‘Social Conservatives’ Attempt to Derail Evertz Nomination for White House AIDS Czar
In a "significant break" with the Bush administration, "social conservatives ... are mobilizing to try to kill" the nomination of Scott Evertz to the position of director of the White House Office of National AIDS Policy, the Washington Post reports. Right-wing leaders "attacked" Evertz, a gay Republican, for his efforts to persuade black ministers to "stop describing homosexuality as a sin." However, Steve Gunderson, a former U.S. representative from Wisconsin, said that Evertz merely wants to eliminate the stigma of homosexuality in the black community, where he feels it hinders those with HIV/AIDS from discussing the disease and seeking testing and treatment. Conservatives, however, feel that Evertz's position on the issue is one example of his "homosexual agenda," and they say that his nomination will lead to lower voter turnout by social conservatives in the 2002 election, thus "endangering" the Republican majority in Congress. Richard Lessner, executive director of American Renewal, a branch of the Family Research Council, said, "This is another case of Republicans trying to ingratiate themselves with natural opponents, and a thumb in the eye of supporters. President Bush may think the Log Cabin Republicans (a gay group) delivered him the election. If that is the case, he is sorely deluded." The Family Research Council will host a session today aimed at brainstorming "strategies to press for Evertz's resignation" (Edsall, Washington Post, 4/12).
Evertz in the News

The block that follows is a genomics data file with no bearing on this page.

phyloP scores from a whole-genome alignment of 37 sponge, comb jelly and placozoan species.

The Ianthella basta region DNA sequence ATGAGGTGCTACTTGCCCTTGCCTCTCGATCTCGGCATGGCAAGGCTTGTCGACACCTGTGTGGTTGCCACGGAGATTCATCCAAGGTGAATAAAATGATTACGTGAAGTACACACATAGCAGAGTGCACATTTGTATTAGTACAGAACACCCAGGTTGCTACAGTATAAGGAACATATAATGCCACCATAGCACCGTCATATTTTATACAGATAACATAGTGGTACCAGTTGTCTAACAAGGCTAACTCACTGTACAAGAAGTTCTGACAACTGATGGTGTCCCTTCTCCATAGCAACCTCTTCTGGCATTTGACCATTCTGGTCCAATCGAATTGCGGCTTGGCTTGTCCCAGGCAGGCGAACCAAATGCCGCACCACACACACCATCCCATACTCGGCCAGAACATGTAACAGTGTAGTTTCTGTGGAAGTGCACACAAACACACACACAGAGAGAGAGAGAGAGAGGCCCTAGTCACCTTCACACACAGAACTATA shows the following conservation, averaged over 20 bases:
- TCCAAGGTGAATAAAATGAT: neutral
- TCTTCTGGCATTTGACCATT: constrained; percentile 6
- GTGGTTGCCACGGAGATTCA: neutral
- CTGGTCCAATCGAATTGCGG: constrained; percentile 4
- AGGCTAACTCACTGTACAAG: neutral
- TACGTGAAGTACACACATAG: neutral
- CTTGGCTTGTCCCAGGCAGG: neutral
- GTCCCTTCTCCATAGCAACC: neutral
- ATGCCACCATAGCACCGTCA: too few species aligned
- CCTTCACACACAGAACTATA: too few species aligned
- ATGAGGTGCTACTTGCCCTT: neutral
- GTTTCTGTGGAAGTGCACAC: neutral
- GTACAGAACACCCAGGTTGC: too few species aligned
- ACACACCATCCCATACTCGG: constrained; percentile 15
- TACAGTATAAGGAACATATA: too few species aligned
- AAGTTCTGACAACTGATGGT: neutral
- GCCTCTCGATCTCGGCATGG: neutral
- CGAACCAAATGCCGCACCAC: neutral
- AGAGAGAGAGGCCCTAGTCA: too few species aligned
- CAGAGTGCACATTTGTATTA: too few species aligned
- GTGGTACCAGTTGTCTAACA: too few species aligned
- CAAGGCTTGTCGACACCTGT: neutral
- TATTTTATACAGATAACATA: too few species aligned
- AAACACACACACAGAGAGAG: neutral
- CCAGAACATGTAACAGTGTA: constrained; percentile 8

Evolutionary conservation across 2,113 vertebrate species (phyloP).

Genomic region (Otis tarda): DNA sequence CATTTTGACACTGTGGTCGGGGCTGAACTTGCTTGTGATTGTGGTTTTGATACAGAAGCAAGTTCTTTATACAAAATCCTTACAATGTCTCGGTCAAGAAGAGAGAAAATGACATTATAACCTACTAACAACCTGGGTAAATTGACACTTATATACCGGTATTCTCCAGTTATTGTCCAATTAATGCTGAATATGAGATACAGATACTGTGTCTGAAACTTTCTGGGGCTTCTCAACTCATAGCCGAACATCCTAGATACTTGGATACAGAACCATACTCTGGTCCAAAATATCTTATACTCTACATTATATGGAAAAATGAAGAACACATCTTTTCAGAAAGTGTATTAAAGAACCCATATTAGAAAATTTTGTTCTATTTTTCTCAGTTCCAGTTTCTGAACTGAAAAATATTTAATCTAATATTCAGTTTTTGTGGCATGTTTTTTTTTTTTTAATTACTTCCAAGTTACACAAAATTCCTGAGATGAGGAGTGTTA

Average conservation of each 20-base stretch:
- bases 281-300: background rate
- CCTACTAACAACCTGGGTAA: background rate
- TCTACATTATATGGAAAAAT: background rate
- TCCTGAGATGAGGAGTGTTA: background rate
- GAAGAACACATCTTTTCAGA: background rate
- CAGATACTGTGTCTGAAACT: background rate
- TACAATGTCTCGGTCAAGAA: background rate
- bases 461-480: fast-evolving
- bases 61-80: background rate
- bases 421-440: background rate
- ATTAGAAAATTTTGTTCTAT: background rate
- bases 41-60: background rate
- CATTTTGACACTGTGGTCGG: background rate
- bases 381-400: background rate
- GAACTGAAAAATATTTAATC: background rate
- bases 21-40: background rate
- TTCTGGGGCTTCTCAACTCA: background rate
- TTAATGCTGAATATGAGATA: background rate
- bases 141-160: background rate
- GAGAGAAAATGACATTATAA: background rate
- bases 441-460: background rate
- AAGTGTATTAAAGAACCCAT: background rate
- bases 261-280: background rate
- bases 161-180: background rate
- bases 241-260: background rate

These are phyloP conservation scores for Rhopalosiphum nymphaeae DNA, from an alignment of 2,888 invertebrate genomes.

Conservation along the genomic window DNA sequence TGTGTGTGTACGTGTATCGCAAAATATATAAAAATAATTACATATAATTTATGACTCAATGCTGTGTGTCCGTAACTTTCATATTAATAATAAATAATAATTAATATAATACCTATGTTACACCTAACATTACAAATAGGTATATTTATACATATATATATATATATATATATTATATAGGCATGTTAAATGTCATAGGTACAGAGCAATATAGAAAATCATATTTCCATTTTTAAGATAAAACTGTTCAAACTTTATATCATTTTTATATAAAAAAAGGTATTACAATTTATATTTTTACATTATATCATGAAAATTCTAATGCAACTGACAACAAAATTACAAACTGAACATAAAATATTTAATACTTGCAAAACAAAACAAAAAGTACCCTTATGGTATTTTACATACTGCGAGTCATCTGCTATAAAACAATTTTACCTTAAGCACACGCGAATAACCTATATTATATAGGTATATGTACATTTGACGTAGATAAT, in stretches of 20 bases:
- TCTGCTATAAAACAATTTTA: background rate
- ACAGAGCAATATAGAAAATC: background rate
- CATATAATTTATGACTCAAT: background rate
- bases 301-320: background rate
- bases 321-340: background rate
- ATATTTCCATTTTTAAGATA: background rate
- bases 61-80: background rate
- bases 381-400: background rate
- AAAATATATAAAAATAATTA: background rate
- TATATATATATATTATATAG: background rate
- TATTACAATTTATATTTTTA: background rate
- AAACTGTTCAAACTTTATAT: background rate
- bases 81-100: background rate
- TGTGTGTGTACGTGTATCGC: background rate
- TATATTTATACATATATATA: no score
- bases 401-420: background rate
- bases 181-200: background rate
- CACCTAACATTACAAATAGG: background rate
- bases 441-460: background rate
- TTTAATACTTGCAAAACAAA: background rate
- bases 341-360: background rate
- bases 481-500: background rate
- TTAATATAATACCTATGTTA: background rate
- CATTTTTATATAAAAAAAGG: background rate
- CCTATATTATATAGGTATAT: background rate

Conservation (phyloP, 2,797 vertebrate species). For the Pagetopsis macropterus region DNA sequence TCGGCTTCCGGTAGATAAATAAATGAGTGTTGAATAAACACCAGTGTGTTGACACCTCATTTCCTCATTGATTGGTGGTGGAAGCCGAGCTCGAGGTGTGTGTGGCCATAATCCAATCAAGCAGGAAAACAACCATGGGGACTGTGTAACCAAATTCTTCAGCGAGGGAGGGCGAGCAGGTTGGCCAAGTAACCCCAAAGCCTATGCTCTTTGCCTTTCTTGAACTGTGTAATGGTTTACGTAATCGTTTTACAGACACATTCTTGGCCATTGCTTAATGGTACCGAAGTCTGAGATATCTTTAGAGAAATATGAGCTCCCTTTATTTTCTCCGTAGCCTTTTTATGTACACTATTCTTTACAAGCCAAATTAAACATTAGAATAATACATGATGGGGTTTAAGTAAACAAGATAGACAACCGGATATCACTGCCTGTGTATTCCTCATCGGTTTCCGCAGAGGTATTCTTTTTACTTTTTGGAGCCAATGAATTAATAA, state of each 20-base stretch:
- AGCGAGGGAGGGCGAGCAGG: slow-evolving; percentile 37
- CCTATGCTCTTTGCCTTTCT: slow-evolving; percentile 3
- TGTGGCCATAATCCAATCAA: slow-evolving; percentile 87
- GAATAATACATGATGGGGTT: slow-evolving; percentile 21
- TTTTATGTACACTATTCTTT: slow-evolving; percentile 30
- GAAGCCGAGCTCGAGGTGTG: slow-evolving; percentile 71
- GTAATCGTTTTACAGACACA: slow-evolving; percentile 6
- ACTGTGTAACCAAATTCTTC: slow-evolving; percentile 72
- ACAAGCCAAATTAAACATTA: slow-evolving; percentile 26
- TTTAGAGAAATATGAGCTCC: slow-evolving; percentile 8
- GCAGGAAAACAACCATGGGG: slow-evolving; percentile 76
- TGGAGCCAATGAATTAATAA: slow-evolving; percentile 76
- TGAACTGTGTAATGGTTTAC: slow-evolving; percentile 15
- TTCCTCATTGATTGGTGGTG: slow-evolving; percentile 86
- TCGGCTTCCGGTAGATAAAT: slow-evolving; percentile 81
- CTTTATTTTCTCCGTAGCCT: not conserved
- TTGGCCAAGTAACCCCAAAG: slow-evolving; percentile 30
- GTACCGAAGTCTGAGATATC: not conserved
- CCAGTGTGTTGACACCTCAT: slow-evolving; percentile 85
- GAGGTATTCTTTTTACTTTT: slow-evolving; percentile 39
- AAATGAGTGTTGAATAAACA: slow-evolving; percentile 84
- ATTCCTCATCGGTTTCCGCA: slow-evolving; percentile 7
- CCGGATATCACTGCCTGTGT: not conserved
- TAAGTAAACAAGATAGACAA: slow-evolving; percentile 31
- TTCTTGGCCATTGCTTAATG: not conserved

This week, the Milwaukee Journal Sentinel and USA Today both featured articles on Evertz's life and views. The Milwaukee Journal Sentinel describes Evertz's past positions and experiences, as well as his plans for his new post. Evertz said that his work in the AIDS office will be guided by the memory of the friends he has lost to HIV/AIDS and that he hopes to battle the country's current "complacency" toward the virus. He reiterated that he wishes to focus more on education and prevention efforts and the international impact of the epidemic, especially its effects in sub-Saharan Africa (Skiba, Milwaukee Journal Sentinel, 4/10). To read the full article, enter http://www.jsonline.com/news/state/apr01/evertz11041001a.asp into your Web browser. USA Today explores how Evertz diverges from some administration positions, especially on issues involving sex education and needle-exchange programs. Evertz said he is "troubled" by Bush's decision to freeze funding for the Ryan White CARE Act, supports needle-exchange programs and favors teaching teens about condom use and safe sex in addition to abstinence. However, Evertz "stops short of insisting that the administration adopt" his views. "I'm going to avoid commenting on what I think the Bush administration should do," he said (Sternberg, USA Today, 4/11). To read the full article, enter http://www.usatoday.com/usatonline/20010411/3223492s.htm into your Web browser.